More liatris, with Salvia greggii behind and Gregg’s mistflower (Conoclinium greggii) in front
Monarchs love Gregg’s mistflower at this time of year.
Michael’s small back garden blazed with fiery Salvia coccinea, a sight sure to delight any straggler hummingbirds on their way south.
We spotted this queen butterfly on a shoulder-high frostweed (Verbesina virginica).
On first glance I thought this was a kidneywood tree (Eysenhardtia texana) in full bloom, but Michael informed me that it’s beebrush (Aloysia gratissima). Both are honeybee-attractors, and they have a similar airy habit and tiny, white flowers.
Fall aster (Aster oblongifolius) will bring in the bees too.
Other beneficial insects are also welcome in Michael’s garden, like this wasp on goldenrod (Solidago).
Faded chocolate daisies (Berlandiera lyrata) are as beautiful as fresh ones, to my eyes.
Fragrant mistflower (Eupatorium havanense), also known as shrubby white boneset, was covered with buds. This is a Halloween bloomer in my garden, and its ghostly white flower clusters attract butterflies by the dozens.
Hercules’ club tree (Zanthoxylum clava-herculis) was new to me. I like its glossy, notched leaves, but watch out for those thorns that give this plant its name.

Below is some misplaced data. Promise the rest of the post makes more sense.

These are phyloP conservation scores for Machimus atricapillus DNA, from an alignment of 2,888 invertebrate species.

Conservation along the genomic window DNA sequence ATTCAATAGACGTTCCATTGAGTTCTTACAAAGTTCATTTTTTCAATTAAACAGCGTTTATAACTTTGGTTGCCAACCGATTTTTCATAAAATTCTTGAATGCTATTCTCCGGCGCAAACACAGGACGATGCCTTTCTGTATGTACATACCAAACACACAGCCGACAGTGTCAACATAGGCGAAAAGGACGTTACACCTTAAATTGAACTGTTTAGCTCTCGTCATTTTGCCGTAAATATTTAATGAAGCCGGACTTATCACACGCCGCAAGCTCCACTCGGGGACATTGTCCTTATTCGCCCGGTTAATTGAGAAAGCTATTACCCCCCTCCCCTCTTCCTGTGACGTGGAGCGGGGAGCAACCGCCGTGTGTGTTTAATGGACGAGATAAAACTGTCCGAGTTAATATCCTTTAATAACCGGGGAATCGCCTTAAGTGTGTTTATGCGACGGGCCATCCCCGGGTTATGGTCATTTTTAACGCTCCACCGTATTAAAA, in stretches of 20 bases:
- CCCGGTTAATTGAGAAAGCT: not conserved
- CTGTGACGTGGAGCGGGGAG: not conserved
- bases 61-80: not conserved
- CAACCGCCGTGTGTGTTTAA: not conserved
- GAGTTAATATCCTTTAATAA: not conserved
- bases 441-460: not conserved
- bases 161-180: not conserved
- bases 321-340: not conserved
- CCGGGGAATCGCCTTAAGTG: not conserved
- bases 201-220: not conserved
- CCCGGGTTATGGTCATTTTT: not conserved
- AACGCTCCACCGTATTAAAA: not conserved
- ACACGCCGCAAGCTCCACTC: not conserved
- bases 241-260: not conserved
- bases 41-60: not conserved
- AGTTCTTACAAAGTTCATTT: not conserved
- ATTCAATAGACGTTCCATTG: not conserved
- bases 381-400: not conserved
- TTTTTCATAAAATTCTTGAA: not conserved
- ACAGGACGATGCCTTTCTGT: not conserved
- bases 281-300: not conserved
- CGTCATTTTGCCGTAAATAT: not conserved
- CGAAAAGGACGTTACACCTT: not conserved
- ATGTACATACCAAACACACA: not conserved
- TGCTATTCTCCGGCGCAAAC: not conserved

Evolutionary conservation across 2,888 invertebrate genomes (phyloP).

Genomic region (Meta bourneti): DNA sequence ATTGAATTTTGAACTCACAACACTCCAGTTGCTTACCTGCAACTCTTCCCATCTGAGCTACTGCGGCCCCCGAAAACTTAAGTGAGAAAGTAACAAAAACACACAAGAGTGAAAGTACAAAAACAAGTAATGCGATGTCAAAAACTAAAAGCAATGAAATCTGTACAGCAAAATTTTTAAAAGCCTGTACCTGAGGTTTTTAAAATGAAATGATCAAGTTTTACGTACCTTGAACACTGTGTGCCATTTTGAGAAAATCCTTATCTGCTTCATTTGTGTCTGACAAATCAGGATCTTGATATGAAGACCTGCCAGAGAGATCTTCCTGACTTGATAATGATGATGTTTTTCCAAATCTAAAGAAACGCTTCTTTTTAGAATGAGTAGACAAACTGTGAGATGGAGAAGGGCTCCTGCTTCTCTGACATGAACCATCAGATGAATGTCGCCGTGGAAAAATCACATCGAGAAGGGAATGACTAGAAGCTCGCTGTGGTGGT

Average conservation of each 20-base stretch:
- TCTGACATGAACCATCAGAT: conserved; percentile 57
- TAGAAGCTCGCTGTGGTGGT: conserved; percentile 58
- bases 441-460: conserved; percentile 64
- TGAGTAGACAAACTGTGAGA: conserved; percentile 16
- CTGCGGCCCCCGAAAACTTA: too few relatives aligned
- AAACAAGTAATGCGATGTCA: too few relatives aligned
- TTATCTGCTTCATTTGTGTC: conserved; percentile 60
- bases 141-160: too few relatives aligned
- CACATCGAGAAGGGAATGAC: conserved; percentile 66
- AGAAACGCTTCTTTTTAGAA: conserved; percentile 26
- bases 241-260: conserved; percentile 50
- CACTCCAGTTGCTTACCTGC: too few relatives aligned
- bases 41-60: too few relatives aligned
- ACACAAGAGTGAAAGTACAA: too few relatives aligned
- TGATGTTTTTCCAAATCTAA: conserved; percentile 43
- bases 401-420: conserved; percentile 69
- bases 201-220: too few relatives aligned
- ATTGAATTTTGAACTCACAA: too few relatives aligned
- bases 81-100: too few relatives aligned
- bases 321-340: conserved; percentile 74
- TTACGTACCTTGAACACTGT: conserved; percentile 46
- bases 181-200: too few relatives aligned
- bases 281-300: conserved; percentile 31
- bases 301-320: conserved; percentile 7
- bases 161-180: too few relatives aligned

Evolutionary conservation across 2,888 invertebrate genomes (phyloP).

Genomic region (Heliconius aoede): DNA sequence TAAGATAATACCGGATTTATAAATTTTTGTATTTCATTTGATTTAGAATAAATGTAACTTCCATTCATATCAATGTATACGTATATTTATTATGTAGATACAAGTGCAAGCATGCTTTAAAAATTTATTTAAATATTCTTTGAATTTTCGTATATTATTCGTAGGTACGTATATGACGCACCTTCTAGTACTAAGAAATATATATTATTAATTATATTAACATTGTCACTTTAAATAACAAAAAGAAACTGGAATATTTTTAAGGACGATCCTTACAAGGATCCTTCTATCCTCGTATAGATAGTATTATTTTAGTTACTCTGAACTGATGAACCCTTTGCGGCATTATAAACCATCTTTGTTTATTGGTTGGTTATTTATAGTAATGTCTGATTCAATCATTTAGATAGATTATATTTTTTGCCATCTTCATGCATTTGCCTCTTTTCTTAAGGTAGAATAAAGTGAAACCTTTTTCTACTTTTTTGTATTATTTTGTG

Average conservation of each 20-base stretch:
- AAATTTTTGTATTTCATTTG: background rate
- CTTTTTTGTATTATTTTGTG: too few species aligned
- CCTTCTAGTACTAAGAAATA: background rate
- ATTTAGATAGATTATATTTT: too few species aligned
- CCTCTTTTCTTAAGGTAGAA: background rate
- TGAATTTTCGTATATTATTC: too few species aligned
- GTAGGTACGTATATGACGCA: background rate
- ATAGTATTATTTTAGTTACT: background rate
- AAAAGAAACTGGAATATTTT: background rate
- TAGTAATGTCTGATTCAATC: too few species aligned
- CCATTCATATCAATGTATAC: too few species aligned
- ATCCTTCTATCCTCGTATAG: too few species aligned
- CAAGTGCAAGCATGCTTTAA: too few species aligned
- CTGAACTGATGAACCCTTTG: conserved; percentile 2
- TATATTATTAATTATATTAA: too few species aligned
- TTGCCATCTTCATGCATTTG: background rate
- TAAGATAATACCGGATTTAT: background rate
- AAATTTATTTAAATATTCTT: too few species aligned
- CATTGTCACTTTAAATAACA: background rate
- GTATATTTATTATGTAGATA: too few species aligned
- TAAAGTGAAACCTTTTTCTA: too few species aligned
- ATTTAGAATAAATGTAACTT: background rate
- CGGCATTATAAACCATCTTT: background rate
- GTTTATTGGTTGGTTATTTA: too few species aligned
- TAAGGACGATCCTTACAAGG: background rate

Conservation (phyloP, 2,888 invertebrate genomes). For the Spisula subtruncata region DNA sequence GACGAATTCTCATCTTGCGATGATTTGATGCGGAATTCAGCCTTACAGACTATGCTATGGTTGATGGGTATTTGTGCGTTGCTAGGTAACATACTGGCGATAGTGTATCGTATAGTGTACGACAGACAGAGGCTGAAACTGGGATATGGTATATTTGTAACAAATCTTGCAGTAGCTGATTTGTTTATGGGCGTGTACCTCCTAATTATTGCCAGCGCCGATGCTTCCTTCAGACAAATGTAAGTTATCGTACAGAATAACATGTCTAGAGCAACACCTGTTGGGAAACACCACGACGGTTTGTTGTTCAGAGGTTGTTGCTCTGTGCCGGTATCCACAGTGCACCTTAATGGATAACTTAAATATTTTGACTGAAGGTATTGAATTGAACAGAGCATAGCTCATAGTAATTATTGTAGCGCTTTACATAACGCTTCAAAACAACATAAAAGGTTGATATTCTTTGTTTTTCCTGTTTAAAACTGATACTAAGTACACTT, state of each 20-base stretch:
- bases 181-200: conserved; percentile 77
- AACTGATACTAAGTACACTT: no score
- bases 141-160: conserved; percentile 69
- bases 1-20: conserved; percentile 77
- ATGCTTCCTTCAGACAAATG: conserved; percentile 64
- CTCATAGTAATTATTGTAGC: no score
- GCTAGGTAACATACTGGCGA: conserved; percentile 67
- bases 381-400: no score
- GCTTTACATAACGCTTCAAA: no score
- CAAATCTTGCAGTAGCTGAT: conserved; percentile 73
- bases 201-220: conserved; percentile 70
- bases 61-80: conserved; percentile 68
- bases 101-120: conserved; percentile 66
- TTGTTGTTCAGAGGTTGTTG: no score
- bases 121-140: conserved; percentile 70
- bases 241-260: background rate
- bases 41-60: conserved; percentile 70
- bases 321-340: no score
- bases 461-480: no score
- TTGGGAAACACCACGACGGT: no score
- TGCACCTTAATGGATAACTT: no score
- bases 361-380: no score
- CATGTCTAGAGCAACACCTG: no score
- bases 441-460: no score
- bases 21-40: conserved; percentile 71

Michael transplanted aggressively spreading snake herb (Dyschoriste linearis) from another part of his garden into his hell strip in early summer, and it quickly colonized this difficult area. It dies back in winter, he told me, and he whacks it back before spring to neaten it up.
Michael generously shared several plants with me, including a good-sized pine muhly, with which I’m not as familiar as Lindheimer’s and Gulf muhly. Pine muhly was one of his best-performing grasses during this challenging summer, he told me, along with bushy bluestem, little bluestem, and seep muhly. (I didn’t notice any Mexican feathergrass in Michael’s garden.) Indian grass (Sorghastrum nutans) suffered badly from the drought, and he said he’ll be pulling it out.
Thanks to Michael, I learned about several native Texas plants I’d not encountered, and saw firsthand the beauty of a prairie garden and just how much life it attracts compared to the lawn deserts that surround it. His design sense (repetition of plants, use of structural plants, well-designed and generous paths) impressed me too. He mentioned that he doesn’t always get it right the first time, but he’s not afraid to move plants around until it looks right. I asked if he ever just sat in his garden to admire it, especially at this time of year, but like most gardeners he just laughed and asked, “Sit?”
I also admired his fearlessness in trying something new. Before moving to his current home, Michael had a garden where he grew a lot of antique roses. But he wanted to try a prairie garden here, with mostly native plants that would attract wildlife (a quality roses lack), and he threw himself into it, doing all the work himself a little at a time. He didn’t let a lawn-loving neighborhood aesthetic stop him either, although he does strive to keep things neater out front than in back for the sake of the neighbors. Now he reaps the rewards, with a low-water garden that is beneficial to wildlife and delightful to visitors as well. Thanks, Michael, for sharing your garden with me!